difference between the respective univer
, sities' resident and nonresident tuition.
Acker said NU may have to Increase the
amount paid to schools accepting the
students. He said New Jersey University
recently agreed to pay Pennsylvania Univer
sity $12,000 a year per student. The highest
amount now paid by NU is $7,340 to OSU.
Acker said some of the schools with which
NU is discussing contracts may require that
NU pay an amortization fee on the use of
"I think we should have a long-term
agreement so the Nebraska livestock Industry
and our youth will be confident an
opportunity to pursue the veterinarian
profession is still there. If the Legislature at
some future date does not want to build a
college we can fall back on these contracts for
awhile," Acker said.
Veterinary Science Dept., said he hopes the
number of Nebraska veterinary students
attending other schools for doctorate work
will be increased to 25 students for each class
(freshman through senior) during tho current
Or. Marvin J. Twiehaus, chairman of the
Veterinary Science Dept., said ho hopes the
number of Nebraska veterinary students
attending other schools for doctorate work
will increase to 25 students for each class
(freshman through sophomore) during the
This would raise the number of students at
out-state schools to 100, up from the 7n now
Twiehaus said he thinks the contract
method "can take core of our qualified
students at the present time." But ho said he
believes either a regional or a state
veterinary school will eventually need to be
Acker said it might be ten years between
the initial funding of any new NU school and
the graduation of the first class of students.
Regent Edward Schwartzkopf of Lincoln,
said "there is no question that the state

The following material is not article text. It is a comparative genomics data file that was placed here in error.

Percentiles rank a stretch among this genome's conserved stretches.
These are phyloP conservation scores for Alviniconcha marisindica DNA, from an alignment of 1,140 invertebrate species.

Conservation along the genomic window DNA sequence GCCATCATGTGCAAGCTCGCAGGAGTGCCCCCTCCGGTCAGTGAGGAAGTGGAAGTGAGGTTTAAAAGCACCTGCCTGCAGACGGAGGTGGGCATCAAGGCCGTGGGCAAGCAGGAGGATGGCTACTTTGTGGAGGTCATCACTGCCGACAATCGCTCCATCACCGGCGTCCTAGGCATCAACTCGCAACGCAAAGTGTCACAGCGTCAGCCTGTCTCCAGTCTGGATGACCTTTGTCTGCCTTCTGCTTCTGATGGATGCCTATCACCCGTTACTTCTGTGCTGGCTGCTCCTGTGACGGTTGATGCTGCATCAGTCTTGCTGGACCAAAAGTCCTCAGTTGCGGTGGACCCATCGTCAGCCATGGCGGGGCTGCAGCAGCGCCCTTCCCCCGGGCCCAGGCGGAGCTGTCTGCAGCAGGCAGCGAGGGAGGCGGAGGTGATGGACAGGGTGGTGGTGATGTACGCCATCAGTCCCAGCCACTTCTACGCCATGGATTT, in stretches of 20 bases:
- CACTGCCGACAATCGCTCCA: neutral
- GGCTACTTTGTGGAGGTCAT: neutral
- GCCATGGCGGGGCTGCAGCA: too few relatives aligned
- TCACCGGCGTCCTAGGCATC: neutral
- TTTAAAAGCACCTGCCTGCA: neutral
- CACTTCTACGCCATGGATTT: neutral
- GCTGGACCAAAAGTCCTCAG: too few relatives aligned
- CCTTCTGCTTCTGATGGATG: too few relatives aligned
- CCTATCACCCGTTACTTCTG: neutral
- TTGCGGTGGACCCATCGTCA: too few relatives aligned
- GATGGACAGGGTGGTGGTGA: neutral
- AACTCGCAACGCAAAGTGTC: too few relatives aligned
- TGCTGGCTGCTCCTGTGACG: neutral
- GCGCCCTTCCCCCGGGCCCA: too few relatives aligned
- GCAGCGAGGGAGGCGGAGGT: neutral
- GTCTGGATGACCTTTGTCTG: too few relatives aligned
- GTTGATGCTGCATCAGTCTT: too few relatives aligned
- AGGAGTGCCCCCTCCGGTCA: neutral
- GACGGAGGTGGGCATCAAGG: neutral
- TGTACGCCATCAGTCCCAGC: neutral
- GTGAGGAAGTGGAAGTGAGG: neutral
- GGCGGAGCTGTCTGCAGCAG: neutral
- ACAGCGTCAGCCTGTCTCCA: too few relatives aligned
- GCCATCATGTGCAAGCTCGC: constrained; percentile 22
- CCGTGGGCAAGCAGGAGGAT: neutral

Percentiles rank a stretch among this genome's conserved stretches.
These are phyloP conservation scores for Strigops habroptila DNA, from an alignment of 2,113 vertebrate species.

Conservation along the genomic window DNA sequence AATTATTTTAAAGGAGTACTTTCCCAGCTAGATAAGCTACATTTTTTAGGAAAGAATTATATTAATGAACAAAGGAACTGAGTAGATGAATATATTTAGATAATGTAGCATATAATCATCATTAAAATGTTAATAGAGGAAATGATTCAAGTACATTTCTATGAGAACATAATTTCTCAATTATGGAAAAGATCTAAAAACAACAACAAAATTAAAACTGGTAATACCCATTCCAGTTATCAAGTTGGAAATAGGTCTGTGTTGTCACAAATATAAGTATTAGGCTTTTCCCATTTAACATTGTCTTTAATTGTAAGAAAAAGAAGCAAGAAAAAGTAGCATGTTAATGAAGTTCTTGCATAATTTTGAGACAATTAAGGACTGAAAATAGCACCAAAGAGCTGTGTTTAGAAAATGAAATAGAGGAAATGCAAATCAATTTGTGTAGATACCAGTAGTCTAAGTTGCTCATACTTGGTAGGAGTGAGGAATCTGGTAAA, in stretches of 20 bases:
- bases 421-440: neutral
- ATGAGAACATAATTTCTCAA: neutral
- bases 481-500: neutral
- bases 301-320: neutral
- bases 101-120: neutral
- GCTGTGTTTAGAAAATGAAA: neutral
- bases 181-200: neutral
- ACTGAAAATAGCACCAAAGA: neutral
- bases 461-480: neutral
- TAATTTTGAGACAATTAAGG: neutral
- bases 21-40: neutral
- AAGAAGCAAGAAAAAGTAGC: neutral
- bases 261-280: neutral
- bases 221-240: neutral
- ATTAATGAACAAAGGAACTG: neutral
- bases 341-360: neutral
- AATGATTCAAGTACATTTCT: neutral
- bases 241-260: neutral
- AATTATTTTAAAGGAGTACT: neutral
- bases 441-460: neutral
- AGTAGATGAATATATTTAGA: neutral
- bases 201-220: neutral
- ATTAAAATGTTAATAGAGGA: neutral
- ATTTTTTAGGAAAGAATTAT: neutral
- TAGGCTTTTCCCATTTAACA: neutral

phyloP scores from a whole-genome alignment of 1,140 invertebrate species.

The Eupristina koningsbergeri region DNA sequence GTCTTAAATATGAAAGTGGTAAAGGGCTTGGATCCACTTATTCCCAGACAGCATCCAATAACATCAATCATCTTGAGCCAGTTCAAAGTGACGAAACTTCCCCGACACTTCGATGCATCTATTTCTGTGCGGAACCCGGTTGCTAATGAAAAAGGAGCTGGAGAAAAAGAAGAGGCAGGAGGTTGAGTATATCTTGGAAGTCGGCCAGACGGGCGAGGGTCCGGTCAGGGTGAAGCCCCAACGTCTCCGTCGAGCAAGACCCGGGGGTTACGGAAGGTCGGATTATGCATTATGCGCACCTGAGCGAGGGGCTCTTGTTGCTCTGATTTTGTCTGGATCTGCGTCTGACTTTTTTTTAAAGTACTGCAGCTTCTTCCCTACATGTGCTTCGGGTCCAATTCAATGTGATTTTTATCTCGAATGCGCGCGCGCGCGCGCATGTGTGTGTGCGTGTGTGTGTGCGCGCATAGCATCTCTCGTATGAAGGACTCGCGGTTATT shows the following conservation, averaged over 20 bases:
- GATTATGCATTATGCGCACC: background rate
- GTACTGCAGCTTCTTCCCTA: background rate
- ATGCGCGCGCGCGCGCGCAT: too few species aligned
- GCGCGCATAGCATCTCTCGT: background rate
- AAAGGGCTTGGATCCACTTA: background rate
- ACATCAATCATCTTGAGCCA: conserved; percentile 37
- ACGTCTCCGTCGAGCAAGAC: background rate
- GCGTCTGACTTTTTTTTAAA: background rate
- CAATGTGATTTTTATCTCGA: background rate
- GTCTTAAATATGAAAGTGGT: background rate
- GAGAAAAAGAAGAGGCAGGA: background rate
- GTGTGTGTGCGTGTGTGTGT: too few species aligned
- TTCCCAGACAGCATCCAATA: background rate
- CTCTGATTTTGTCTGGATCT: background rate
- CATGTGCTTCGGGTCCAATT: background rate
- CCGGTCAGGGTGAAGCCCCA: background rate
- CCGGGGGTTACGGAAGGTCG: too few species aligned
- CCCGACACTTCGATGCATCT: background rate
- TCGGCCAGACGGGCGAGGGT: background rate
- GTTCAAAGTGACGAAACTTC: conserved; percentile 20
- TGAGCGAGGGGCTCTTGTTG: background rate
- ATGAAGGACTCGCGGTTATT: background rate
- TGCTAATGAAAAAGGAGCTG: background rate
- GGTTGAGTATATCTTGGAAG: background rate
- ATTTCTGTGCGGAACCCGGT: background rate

needs a veterinary school. The only question
is whether the state can afford it." It is
estimated a school will cost $20 million to $50
million to build.
He said the regents, at their June meeting,
asked Zumberge and Acker to seek other
schools for possible contracts and try to
increase the number of NU applications
accepted at the schools with which the
university already has agreements.
Schwartzkopf said the regents have not
been removed from making a future decision
on the possible need for a Nebraska
veterinary school, even though the university
administration said they will not argue pro or
con for the establishment of a school.
"We must be right in the middle of the
issue," he said, "and be able to make a
decision as information becomes available."
l It UUUHIVI IW U W WlliVWf wpsw 'H
contracts with other schools, a state
legislative committee and a federal regional
commission are studying the possibility of
establishing a regional or state veterinary
See related story page 7
Bellwood State Sen. Loran Schmit, chair
man of the Unicameral's Agriculture and
Environment Committee, said the committee
sent letters to five Midwest states to see if
there is interest in a regional veterinary
Schmit ?2id the letters were sent to the
Minnesota, North and South Dakota, Wyom
ing, and Montana agriculture committees
shortly after a committee hearing on the
veterinary school June 26.
Sea Vet School, pg. 6